basis of widely accepted clinical signs of cardiac disease
in dogs. A FETCH score was calculated by summing
responses to questionnaire items; possible
scores ranged from 0 to 85. For questionnaire validation,
owners of 60 dogs were asked to complete the
questionnaire and provide an overall assessment of
their dogs' quality of life (16 owners completed the
questionnaire twice). Disease severity was assessed
with the International Small Animal Cardiac Health
Council (ISACHC) classification for cardiac disease.
Following validation, the final questionnaire was
administered to owners of the remaining 300 dogs.
Results—Internal consistency of the questionnaire
was good, and the FETCH score was significantly correlated
with the owner-reported quality-of-life score
and with ISACHC classification. For owners that completed
the questionnaire twice, scores were significantly
correlated. During the second phase of the
study, the FETCH score ranged from 0 to 70 (median,
7) and was significantly correlated with ISACHC classification,
but did not vary significantly with underlying
disease. For dogs examined twice, the change in
FETCH score was significantly greater for dogs in
which ISACHC classification improved than for dogs
in which ISACHC classification was unchanged.
Conclusions and Clinical Relevance—Results suggest
that the FETCH questionnaire is a valid and reliable
method for assessing health-related quality of life
in dogs with cardiac disease. (J Am Vet Med Assoc
Objective—To evaluate marketing claims, ingredients, and nutrient profiles of over-the-counter diets marketed for skin and coat health of dogs.
Sample—24 over-the-counter dry and canned diets marketed for skin and coat health of dogs.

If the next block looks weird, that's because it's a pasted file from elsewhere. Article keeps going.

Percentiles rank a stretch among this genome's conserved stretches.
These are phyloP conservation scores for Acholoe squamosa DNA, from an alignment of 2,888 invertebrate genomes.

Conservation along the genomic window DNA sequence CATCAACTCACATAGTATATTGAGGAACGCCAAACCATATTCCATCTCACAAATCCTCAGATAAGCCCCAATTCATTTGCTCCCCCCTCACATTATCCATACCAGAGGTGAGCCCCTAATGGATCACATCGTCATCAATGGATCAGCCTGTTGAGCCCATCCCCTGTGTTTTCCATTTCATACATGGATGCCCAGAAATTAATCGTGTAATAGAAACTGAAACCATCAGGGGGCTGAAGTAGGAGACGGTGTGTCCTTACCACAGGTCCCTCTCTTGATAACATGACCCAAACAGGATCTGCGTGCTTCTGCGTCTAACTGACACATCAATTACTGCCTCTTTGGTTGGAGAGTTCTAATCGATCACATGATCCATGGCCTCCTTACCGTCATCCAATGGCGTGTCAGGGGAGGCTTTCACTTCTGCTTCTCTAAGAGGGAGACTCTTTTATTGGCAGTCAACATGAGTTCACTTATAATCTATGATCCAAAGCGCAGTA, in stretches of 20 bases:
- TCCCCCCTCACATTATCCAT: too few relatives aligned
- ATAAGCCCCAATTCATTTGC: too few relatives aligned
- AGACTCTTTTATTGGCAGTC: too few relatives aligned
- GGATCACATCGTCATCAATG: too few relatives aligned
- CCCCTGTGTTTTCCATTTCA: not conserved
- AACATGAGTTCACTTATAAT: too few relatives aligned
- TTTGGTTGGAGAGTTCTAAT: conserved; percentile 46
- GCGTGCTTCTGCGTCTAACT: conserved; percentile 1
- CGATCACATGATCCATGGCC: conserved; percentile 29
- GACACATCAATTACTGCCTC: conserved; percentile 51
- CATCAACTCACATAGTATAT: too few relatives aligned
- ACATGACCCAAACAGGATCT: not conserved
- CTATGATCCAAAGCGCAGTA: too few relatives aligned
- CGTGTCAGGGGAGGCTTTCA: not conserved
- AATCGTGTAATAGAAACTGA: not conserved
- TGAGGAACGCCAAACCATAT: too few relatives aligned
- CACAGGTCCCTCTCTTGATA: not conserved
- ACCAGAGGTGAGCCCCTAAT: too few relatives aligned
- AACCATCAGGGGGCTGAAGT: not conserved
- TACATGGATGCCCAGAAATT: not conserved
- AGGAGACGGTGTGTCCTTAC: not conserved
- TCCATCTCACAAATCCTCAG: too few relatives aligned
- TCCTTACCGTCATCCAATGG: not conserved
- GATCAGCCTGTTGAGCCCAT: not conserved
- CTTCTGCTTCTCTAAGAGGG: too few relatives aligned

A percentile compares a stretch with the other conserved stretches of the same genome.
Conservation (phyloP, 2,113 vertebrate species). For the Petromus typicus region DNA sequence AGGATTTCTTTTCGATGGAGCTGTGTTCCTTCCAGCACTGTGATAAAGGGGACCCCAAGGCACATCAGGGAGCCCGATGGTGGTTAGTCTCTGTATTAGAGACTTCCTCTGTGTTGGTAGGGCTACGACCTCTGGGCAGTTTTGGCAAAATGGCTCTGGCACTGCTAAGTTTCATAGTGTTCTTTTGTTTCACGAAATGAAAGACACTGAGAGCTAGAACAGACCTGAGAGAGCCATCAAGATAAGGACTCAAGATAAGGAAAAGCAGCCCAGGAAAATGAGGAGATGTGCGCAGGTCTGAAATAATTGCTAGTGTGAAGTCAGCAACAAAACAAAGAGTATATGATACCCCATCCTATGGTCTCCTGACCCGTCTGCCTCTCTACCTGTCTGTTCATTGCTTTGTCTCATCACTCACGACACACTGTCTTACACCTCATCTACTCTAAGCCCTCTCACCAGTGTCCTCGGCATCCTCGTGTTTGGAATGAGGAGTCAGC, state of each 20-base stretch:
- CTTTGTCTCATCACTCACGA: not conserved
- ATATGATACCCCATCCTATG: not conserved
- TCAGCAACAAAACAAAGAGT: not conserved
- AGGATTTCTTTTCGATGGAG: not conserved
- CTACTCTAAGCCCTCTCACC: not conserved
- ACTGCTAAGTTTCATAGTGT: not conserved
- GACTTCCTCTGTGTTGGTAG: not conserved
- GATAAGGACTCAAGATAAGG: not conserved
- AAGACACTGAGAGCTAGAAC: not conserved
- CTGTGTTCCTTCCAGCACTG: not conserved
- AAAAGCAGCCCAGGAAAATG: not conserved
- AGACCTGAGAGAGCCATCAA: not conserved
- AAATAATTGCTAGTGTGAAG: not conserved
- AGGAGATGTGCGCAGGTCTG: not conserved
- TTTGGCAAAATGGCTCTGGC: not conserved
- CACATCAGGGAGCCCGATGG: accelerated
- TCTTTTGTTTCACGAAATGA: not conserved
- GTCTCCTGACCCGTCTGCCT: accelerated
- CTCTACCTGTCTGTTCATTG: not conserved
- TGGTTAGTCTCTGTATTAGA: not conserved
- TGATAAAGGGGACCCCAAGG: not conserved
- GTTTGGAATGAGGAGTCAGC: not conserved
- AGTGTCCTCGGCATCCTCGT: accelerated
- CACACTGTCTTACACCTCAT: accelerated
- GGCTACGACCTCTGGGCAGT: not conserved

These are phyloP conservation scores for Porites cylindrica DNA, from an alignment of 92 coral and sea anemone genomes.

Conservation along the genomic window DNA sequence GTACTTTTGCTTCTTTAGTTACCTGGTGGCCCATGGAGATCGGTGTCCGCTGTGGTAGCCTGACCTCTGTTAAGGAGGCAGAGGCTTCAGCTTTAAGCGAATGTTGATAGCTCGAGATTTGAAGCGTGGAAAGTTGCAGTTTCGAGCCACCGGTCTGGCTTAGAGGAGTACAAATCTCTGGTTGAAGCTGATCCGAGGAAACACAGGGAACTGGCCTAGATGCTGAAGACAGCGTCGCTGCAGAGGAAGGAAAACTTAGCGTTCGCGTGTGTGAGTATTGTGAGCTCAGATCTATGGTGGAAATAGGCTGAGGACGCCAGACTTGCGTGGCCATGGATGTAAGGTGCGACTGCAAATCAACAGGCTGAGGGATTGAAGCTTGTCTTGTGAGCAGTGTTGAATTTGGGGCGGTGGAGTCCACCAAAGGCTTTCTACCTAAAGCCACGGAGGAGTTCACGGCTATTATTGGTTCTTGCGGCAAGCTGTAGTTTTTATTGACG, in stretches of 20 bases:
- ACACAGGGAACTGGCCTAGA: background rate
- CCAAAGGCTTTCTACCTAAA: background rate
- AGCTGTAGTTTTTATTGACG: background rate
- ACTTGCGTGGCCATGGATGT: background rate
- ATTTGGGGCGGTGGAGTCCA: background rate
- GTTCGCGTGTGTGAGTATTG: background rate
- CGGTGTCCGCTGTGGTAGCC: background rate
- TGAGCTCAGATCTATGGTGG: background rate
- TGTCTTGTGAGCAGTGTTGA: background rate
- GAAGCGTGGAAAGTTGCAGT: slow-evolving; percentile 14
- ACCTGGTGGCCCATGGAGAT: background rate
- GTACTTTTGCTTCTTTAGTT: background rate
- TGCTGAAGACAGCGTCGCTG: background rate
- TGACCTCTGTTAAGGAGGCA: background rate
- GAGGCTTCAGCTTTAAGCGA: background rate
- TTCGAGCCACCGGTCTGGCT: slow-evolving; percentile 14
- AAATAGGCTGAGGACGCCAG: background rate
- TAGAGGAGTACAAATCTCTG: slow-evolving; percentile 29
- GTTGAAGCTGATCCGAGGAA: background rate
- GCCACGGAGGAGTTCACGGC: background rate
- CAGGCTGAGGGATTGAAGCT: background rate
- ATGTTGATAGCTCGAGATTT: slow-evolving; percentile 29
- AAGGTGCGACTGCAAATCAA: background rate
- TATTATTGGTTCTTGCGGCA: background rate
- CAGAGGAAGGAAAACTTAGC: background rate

Procedures—Data on marketing claims and ingredients were collected from diet packaging and manufacturer websites. Concentrations of selected nutrients were obtained by contacting the manufacturers and were compared against minimum values for Association of American Feed Control Officials Dog Food Nutrient Profiles for adult dog maintenance based on calorie content.
Results—Most diets incorporated marketing terms such as digestive health, sensitive, or premium that are poorly defined and may have limited relevance to skin, coat, or general health. The types and numbers of major ingredients (ie, potential to contribute protein to the diet) differed. The total number of unique major ingredients in each diet ranged from 3 to 8 (median, 5.5), but the total number of unique ingredients in each diet ranged from 28 to 68 (median, 38). Concentrations of nutrients associated with skin and coat condition also differed widely.
Conclusions and Clinical Relevance—Results indicated that the large variation among over-the-counter diets marketed for skin and coat health may cause confusion for owners during diet selection. Owners of a dog with dermatologic problems should consult their veterinarian to select a good-quality diet that meets specific nutrient goals. (J Am Vet Med Assoc 2015;246:1334–1338)